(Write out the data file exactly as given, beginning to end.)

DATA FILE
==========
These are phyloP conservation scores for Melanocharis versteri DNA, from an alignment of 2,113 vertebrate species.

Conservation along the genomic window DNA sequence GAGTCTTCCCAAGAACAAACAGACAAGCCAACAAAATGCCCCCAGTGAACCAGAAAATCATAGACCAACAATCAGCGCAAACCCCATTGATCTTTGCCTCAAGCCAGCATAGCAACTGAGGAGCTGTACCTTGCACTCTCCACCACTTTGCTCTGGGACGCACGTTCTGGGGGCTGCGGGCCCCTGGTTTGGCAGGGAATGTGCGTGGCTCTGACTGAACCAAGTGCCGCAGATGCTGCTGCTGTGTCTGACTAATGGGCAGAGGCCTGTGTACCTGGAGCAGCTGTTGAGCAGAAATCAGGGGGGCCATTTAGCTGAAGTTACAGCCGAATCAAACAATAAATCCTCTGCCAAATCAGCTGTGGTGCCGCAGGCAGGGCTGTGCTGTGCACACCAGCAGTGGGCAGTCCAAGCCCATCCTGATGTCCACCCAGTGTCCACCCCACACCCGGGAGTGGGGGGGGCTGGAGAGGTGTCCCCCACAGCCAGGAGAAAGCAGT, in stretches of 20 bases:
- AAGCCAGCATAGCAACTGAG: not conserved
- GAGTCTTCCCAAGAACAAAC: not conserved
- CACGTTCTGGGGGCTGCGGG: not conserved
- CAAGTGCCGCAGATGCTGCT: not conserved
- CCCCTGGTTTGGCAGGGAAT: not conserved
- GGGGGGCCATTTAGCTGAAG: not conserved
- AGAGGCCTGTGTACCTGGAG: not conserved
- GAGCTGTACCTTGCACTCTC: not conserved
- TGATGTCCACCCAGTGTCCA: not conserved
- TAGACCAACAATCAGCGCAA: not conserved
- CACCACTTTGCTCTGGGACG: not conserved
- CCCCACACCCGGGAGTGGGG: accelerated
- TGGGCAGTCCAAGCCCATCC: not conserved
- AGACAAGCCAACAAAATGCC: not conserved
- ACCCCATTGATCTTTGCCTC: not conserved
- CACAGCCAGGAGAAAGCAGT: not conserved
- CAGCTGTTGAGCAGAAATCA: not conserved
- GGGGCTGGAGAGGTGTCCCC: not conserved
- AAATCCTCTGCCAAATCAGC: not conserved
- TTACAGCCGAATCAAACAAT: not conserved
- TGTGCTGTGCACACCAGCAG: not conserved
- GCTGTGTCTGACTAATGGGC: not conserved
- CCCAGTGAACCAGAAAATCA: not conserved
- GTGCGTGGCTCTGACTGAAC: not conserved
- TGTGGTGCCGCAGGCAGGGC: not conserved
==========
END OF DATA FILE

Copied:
These are phyloP conservation scores for Melanocharis versteri DNA, from an alignment of 2,113 vertebrate species.

Conservation along the genomic window DNA sequence GAGTCTTCCCAAGAACAAACAGACAAGCCAACAAAATGCCCCCAGTGAACCAGAAAATCATAGACCAACAATCAGCGCAAACCCCATTGATCTTTGCCTCAAGCCAGCATAGCAACTGAGGAGCTGTACCTTGCACTCTCCACCACTTTGCTCTGGGACGCACGTTCTGGGGGCTGCGGGCCCCTGGTTTGGCAGGGAATGTGCGTGGCTCTGACTGAACCAAGTGCCGCAGATGCTGCTGCTGTGTCTGACTAATGGGCAGAGGCCTGTGTACCTGGAGCAGCTGTTGAGCAGAAATCAGGGGGGCCATTTAGCTGAAGTTACAGCCGAATCAAACAATAAATCCTCTGCCAAATCAGCTGTGGTGCCGCAGGCAGGGCTGTGCTGTGCACACCAGCAGTGGGCAGTCCAAGCCCATCCTGATGTCCACCCAGTGTCCACCCCACACCCGGGAGTGGGGGGGGCTGGAGAGGTGTCCCCCACAGCCAGGAGAAAGCAGT, in stretches of 20 bases:
- AAGCCAGCATAGCAACTGAG: not conserved
- GAGTCTTCCCAAGAACAAAC: not conserved
- CACGTTCTGGGGGCTGCGGG: not conserved
- CAAGTGCCGCAGATGCTGCT: not conserved
- CCCCTGGTTTGGCAGGGAAT: not conserved
- GGGGGGCCATTTAGCTGAAG: not conserved
- AGAGGCCTGTGTACCTGGAG: not conserved
- GAGCTGTACCTTGCACTCTC: not conserved
- TGATGTCCACCCAGTGTCCA: not conserved
- TAGACCAACAATCAGCGCAA: not conserved
- CACCACTTTGCTCTGGGACG: not conserved
- CCCCACACCCGGGAGTGGGG: accelerated
- TGGGCAGTCCAAGCCCATCC: not conserved
- AGACAAGCCAACAAAATGCC: not conserved
- ACCCCATTGATCTTTGCCTC: not conserved
- CACAGCCAGGAGAAAGCAGT: not conserved
- CAGCTGTTGAGCAGAAATCA: not conserved
- GGGGCTGGAGAGGTGTCCCC: not conserved
- AAATCCTCTGCCAAATCAGC: not conserved
- TTACAGCCGAATCAAACAAT: not conserved
- TGTGCTGTGCACACCAGCAG: not conserved
- GCTGTGTCTGACTAATGGGC: not conserved
- CCCAGTGAACCAGAAAATCA: not conserved
- GTGCGTGGCTCTGACTGAAC: not conserved
- TGTGGTGCCGCAGGCAGGGC: not conserved